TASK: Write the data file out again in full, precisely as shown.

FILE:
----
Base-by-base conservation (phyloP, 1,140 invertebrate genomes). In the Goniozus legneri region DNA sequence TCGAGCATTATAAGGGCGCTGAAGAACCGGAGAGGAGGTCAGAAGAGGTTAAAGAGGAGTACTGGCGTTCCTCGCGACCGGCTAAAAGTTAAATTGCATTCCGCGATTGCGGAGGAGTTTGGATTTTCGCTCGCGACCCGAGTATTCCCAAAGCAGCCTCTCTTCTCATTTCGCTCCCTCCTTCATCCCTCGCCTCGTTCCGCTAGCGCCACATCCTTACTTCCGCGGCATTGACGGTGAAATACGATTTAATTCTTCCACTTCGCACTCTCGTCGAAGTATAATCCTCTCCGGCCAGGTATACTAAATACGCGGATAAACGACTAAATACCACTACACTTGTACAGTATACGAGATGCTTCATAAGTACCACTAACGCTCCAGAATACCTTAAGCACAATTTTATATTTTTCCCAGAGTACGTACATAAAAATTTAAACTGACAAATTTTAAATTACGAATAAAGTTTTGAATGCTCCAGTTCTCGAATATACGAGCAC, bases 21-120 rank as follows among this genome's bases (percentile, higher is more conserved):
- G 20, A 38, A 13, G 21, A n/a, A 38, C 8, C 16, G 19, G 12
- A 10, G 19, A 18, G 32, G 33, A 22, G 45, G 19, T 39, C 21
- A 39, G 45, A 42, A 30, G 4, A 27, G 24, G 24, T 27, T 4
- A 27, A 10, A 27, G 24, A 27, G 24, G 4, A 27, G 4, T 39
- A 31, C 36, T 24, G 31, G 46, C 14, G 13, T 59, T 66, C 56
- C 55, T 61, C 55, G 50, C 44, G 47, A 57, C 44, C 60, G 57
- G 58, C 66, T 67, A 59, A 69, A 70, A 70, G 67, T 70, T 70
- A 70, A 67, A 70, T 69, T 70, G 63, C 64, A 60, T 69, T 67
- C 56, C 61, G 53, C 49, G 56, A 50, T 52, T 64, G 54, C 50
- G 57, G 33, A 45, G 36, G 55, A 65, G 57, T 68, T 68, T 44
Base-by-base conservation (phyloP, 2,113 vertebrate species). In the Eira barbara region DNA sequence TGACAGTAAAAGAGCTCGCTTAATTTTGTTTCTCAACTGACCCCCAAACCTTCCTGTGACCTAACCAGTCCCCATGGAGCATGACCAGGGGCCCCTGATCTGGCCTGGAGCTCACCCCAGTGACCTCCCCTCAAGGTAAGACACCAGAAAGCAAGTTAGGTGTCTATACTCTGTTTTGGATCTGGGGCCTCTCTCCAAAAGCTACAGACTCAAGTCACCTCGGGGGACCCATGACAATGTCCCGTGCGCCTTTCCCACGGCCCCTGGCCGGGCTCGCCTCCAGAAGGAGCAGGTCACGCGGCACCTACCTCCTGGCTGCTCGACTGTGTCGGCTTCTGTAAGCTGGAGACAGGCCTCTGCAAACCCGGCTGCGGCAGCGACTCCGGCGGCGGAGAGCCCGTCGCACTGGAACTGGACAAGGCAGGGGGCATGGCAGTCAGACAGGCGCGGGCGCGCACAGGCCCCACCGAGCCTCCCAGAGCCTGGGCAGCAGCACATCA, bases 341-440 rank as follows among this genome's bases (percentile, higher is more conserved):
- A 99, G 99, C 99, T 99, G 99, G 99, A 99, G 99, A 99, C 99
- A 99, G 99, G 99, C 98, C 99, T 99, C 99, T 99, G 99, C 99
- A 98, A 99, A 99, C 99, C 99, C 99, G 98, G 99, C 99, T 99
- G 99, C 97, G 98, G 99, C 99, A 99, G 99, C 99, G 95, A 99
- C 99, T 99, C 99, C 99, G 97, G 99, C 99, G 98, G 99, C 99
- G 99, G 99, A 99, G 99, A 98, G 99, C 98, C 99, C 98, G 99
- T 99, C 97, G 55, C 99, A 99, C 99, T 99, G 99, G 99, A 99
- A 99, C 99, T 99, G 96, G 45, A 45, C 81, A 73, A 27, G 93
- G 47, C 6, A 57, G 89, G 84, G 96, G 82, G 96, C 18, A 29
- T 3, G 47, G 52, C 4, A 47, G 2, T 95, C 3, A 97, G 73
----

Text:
Base-by-base conservation (phyloP, 1,140 invertebrate genomes). In the Goniozus legneri region DNA sequence TCGAGCATTATAAGGGCGCTGAAGAACCGGAGAGGAGGTCAGAAGAGGTTAAAGAGGAGTACTGGCGTTCCTCGCGACCGGCTAAAAGTTAAATTGCATTCCGCGATTGCGGAGGAGTTTGGATTTTCGCTCGCGACCCGAGTATTCCCAAAGCAGCCTCTCTTCTCATTTCGCTCCCTCCTTCATCCCTCGCCTCGTTCCGCTAGCGCCACATCCTTACTTCCGCGGCATTGACGGTGAAATACGATTTAATTCTTCCACTTCGCACTCTCGTCGAAGTATAATCCTCTCCGGCCAGGTATACTAAATACGCGGATAAACGACTAAATACCACTACACTTGTACAGTATACGAGATGCTTCATAAGTACCACTAACGCTCCAGAATACCTTAAGCACAATTTTATATTTTTCCCAGAGTACGTACATAAAAATTTAAACTGACAAATTTTAAATTACGAATAAAGTTTTGAATGCTCCAGTTCTCGAATATACGAGCAC, bases 21-120 rank as follows among this genome's bases (percentile, higher is more conserved):
- G 20, A 38, A 13, G 21, A n/a, A 38, C 8, C 16, G 19, G 12
- A 10, G 19, A 18, G 32, G 33, A 22, G 45, G 19, T 39, C 21
- A 39, G 45, A 42, A 30, G 4, A 27, G 24, G 24, T 27, T 4
- A 27, A 10, A 27, G 24, A 27, G 24, G 4, A 27, G 4, T 39
- A 31, C 36, T 24, G 31, G 46, C 14, G 13, T 59, T 66, C 56
- C 55, T 61, C 55, G 50, C 44, G 47, A 57, C 44, C 60, G 57
- G 58, C 66, T 67, A 59, A 69, A 70, A 70, G 67, T 70, T 70
- A 70, A 67, A 70, T 69, T 70, G 63, C 64, A 60, T 69, T 67
- C 56, C 61, G 53, C 49, G 56, A 50, T 52, T 64, G 54, C 50
- G 57, G 33, A 45, G 36, G 55, A 65, G 57, T 68, T 68, T 44
Base-by-base conservation (phyloP, 2,113 vertebrate species). In the Eira barbara region DNA sequence TGACAGTAAAAGAGCTCGCTTAATTTTGTTTCTCAACTGACCCCCAAACCTTCCTGTGACCTAACCAGTCCCCATGGAGCATGACCAGGGGCCCCTGATCTGGCCTGGAGCTCACCCCAGTGACCTCCCCTCAAGGTAAGACACCAGAAAGCAAGTTAGGTGTCTATACTCTGTTTTGGATCTGGGGCCTCTCTCCAAAAGCTACAGACTCAAGTCACCTCGGGGGACCCATGACAATGTCCCGTGCGCCTTTCCCACGGCCCCTGGCCGGGCTCGCCTCCAGAAGGAGCAGGTCACGCGGCACCTACCTCCTGGCTGCTCGACTGTGTCGGCTTCTGTAAGCTGGAGACAGGCCTCTGCAAACCCGGCTGCGGCAGCGACTCCGGCGGCGGAGAGCCCGTCGCACTGGAACTGGACAAGGCAGGGGGCATGGCAGTCAGACAGGCGCGGGCGCGCACAGGCCCCACCGAGCCTCCCAGAGCCTGGGCAGCAGCACATCA, bases 341-440 rank as follows among this genome's bases (percentile, higher is more conserved):
- A 99, G 99, C 99, T 99, G 99, G 99, A 99, G 99, A 99, C 99
- A 99, G 99, G 99, C 98, C 99, T 99, C 99, T 99, G 99, C 99
- A 98, A 99, A 99, C 99, C 99, C 99, G 98, G 99, C 99, T 99
- G 99, C 97, G 98, G 99, C 99, A 99, G 99, C 99, G 95, A 99
- C 99, T 99, C 99, C 99, G 97, G 99, C 99, G 98, G 99, C 99
- G 99, G 99, A 99, G 99, A 98, G 99, C 98, C 99, C 98, G 99
- T 99, C 97, G 55, C 99, A 99, C 99, T 99, G 99, G 99, A 99
- A 99, C 99, T 99, G 96, G 45, A 45, C 81, A 73, A 27, G 93
- G 47, C 6, A 57, G 89, G 84, G 96, G 82, G 96, C 18, A 29
- T 3, G 47, G 52, C 4, A 47, G 2, T 95, C 3, A 97, G 73